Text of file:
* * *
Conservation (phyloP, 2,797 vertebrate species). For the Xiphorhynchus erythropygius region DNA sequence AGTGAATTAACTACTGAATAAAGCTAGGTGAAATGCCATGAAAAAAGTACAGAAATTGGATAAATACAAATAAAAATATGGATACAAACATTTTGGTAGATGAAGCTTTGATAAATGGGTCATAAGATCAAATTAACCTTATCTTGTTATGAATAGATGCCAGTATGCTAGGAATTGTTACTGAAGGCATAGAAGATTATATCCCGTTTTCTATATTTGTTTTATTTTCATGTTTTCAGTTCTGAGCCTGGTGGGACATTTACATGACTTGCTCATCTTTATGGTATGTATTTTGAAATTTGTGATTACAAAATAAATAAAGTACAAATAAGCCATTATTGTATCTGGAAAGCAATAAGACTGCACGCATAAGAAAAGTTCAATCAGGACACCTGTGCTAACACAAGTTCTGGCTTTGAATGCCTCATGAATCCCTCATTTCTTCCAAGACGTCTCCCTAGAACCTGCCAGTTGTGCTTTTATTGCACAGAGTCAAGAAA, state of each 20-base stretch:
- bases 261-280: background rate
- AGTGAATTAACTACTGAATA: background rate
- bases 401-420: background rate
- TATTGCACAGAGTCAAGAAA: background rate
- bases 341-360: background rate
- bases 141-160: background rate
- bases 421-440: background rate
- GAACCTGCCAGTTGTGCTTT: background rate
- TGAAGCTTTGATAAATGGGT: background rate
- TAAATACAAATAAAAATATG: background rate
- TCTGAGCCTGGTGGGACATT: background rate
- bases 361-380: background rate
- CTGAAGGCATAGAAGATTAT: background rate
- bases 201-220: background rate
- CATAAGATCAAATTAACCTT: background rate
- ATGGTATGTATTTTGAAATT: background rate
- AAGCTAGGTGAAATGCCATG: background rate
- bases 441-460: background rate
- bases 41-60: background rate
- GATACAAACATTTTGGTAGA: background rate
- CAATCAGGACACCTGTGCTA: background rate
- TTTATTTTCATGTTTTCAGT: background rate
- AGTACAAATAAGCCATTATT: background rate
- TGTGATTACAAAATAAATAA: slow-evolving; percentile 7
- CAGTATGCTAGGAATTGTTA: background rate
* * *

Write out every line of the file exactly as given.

Conservation (phyloP, 2,797 vertebrate species). For the Xiphorhynchus erythropygius region DNA sequence AGTGAATTAACTACTGAATAAAGCTAGGTGAAATGCCATGAAAAAAGTACAGAAATTGGATAAATACAAATAAAAATATGGATACAAACATTTTGGTAGATGAAGCTTTGATAAATGGGTCATAAGATCAAATTAACCTTATCTTGTTATGAATAGATGCCAGTATGCTAGGAATTGTTACTGAAGGCATAGAAGATTATATCCCGTTTTCTATATTTGTTTTATTTTCATGTTTTCAGTTCTGAGCCTGGTGGGACATTTACATGACTTGCTCATCTTTATGGTATGTATTTTGAAATTTGTGATTACAAAATAAATAAAGTACAAATAAGCCATTATTGTATCTGGAAAGCAATAAGACTGCACGCATAAGAAAAGTTCAATCAGGACACCTGTGCTAACACAAGTTCTGGCTTTGAATGCCTCATGAATCCCTCATTTCTTCCAAGACGTCTCCCTAGAACCTGCCAGTTGTGCTTTTATTGCACAGAGTCAAGAAA, state of each 20-base stretch:
- bases 261-280: background rate
- AGTGAATTAACTACTGAATA: background rate
- bases 401-420: background rate
- TATTGCACAGAGTCAAGAAA: background rate
- bases 341-360: background rate
- bases 141-160: background rate
- bases 421-440: background rate
- GAACCTGCCAGTTGTGCTTT: background rate
- TGAAGCTTTGATAAATGGGT: background rate
- TAAATACAAATAAAAATATG: background rate
- TCTGAGCCTGGTGGGACATT: background rate
- bases 361-380: background rate
- CTGAAGGCATAGAAGATTAT: background rate
- bases 201-220: background rate
- CATAAGATCAAATTAACCTT: background rate
- ATGGTATGTATTTTGAAATT: background rate
- AAGCTAGGTGAAATGCCATG: background rate
- bases 441-460: background rate
- bases 41-60: background rate
- GATACAAACATTTTGGTAGA: background rate
- CAATCAGGACACCTGTGCTA: background rate
- TTTATTTTCATGTTTTCAGT: background rate
- AGTACAAATAAGCCATTATT: background rate
- TGTGATTACAAAATAAATAA: slow-evolving; percentile 7
- CAGTATGCTAGGAATTGTTA: background rate